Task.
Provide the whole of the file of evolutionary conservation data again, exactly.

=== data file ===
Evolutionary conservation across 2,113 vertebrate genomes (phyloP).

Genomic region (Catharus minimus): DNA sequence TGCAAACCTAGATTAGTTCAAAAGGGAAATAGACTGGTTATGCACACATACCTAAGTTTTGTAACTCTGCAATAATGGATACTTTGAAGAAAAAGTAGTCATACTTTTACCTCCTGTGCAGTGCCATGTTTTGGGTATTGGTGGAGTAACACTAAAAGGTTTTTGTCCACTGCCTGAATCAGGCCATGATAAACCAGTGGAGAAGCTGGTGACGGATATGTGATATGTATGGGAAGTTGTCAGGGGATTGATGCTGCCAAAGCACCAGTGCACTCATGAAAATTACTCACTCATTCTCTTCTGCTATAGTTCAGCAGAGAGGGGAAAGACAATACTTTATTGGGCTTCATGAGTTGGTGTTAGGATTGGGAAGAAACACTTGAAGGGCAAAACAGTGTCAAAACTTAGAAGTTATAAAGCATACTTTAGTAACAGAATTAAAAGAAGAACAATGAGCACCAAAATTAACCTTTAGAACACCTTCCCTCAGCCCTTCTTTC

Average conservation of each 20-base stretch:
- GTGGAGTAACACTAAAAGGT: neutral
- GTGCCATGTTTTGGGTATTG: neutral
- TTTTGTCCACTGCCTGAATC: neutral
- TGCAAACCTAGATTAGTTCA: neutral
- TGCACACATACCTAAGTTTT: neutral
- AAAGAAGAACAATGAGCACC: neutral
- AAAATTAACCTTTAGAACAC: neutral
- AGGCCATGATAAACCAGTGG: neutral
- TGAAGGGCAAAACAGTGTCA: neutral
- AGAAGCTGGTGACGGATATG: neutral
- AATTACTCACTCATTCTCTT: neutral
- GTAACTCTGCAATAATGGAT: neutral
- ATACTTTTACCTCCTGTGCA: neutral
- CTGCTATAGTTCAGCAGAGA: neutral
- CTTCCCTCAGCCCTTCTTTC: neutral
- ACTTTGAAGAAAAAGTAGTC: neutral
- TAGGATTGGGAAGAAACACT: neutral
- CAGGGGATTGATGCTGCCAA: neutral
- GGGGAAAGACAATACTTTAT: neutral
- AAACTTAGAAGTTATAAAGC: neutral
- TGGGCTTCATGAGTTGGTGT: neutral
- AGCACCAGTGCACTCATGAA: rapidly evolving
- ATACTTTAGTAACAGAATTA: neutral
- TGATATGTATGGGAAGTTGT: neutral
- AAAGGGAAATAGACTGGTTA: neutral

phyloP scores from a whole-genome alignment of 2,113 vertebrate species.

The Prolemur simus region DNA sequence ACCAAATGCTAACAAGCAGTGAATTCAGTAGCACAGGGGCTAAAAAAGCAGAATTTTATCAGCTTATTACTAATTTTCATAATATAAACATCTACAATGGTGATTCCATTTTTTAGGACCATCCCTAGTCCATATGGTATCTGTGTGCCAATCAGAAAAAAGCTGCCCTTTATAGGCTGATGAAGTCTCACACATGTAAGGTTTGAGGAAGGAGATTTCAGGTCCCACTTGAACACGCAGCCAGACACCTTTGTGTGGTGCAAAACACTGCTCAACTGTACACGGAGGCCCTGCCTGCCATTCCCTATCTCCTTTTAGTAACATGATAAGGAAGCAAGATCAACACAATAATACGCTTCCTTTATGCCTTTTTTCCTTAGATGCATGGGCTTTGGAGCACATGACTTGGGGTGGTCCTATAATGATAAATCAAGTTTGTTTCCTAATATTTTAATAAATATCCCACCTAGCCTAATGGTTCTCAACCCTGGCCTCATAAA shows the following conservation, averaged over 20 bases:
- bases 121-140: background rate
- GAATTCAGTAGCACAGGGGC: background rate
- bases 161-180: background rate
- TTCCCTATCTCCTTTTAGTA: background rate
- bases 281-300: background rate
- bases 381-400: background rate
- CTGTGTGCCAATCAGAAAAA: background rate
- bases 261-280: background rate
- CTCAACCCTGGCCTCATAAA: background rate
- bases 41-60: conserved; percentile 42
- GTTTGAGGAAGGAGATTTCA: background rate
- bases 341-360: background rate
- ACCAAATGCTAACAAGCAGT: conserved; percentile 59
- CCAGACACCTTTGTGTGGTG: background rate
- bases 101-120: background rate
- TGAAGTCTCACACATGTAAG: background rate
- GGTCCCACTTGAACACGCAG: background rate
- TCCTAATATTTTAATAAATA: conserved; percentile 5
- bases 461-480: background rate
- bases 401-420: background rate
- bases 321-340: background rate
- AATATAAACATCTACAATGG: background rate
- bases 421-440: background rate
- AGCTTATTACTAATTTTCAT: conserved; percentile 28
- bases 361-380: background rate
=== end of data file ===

Evolutionary conservation across 2,113 vertebrate genomes (phyloP).

Genomic region (Catharus minimus): DNA sequence TGCAAACCTAGATTAGTTCAAAAGGGAAATAGACTGGTTATGCACACATACCTAAGTTTTGTAACTCTGCAATAATGGATACTTTGAAGAAAAAGTAGTCATACTTTTACCTCCTGTGCAGTGCCATGTTTTGGGTATTGGTGGAGTAACACTAAAAGGTTTTTGTCCACTGCCTGAATCAGGCCATGATAAACCAGTGGAGAAGCTGGTGACGGATATGTGATATGTATGGGAAGTTGTCAGGGGATTGATGCTGCCAAAGCACCAGTGCACTCATGAAAATTACTCACTCATTCTCTTCTGCTATAGTTCAGCAGAGAGGGGAAAGACAATACTTTATTGGGCTTCATGAGTTGGTGTTAGGATTGGGAAGAAACACTTGAAGGGCAAAACAGTGTCAAAACTTAGAAGTTATAAAGCATACTTTAGTAACAGAATTAAAAGAAGAACAATGAGCACCAAAATTAACCTTTAGAACACCTTCCCTCAGCCCTTCTTTC

Average conservation of each 20-base stretch:
- GTGGAGTAACACTAAAAGGT: neutral
- GTGCCATGTTTTGGGTATTG: neutral
- TTTTGTCCACTGCCTGAATC: neutral
- TGCAAACCTAGATTAGTTCA: neutral
- TGCACACATACCTAAGTTTT: neutral
- AAAGAAGAACAATGAGCACC: neutral
- AAAATTAACCTTTAGAACAC: neutral
- AGGCCATGATAAACCAGTGG: neutral
- TGAAGGGCAAAACAGTGTCA: neutral
- AGAAGCTGGTGACGGATATG: neutral
- AATTACTCACTCATTCTCTT: neutral
- GTAACTCTGCAATAATGGAT: neutral
- ATACTTTTACCTCCTGTGCA: neutral
- CTGCTATAGTTCAGCAGAGA: neutral
- CTTCCCTCAGCCCTTCTTTC: neutral
- ACTTTGAAGAAAAAGTAGTC: neutral
- TAGGATTGGGAAGAAACACT: neutral
- CAGGGGATTGATGCTGCCAA: neutral
- GGGGAAAGACAATACTTTAT: neutral
- AAACTTAGAAGTTATAAAGC: neutral
- TGGGCTTCATGAGTTGGTGT: neutral
- AGCACCAGTGCACTCATGAA: rapidly evolving
- ATACTTTAGTAACAGAATTA: neutral
- TGATATGTATGGGAAGTTGT: neutral
- AAAGGGAAATAGACTGGTTA: neutral

phyloP scores from a whole-genome alignment of 2,113 vertebrate species.

The Prolemur simus region DNA sequence ACCAAATGCTAACAAGCAGTGAATTCAGTAGCACAGGGGCTAAAAAAGCAGAATTTTATCAGCTTATTACTAATTTTCATAATATAAACATCTACAATGGTGATTCCATTTTTTAGGACCATCCCTAGTCCATATGGTATCTGTGTGCCAATCAGAAAAAAGCTGCCCTTTATAGGCTGATGAAGTCTCACACATGTAAGGTTTGAGGAAGGAGATTTCAGGTCCCACTTGAACACGCAGCCAGACACCTTTGTGTGGTGCAAAACACTGCTCAACTGTACACGGAGGCCCTGCCTGCCATTCCCTATCTCCTTTTAGTAACATGATAAGGAAGCAAGATCAACACAATAATACGCTTCCTTTATGCCTTTTTTCCTTAGATGCATGGGCTTTGGAGCACATGACTTGGGGTGGTCCTATAATGATAAATCAAGTTTGTTTCCTAATATTTTAATAAATATCCCACCTAGCCTAATGGTTCTCAACCCTGGCCTCATAAA shows the following conservation, averaged over 20 bases:
- bases 121-140: background rate
- GAATTCAGTAGCACAGGGGC: background rate
- bases 161-180: background rate
- TTCCCTATCTCCTTTTAGTA: background rate
- bases 281-300: background rate
- bases 381-400: background rate
- CTGTGTGCCAATCAGAAAAA: background rate
- bases 261-280: background rate
- CTCAACCCTGGCCTCATAAA: background rate
- bases 41-60: conserved; percentile 42
- GTTTGAGGAAGGAGATTTCA: background rate
- bases 341-360: background rate
- ACCAAATGCTAACAAGCAGT: conserved; percentile 59
- CCAGACACCTTTGTGTGGTG: background rate
- bases 101-120: background rate
- TGAAGTCTCACACATGTAAG: background rate
- GGTCCCACTTGAACACGCAG: background rate
- TCCTAATATTTTAATAAATA: conserved; percentile 5
- bases 461-480: background rate
- bases 401-420: background rate
- bases 321-340: background rate
- AATATAAACATCTACAATGG: background rate
- bases 421-440: background rate
- AGCTTATTACTAATTTTCAT: conserved; percentile 28
- bases 361-380: background rate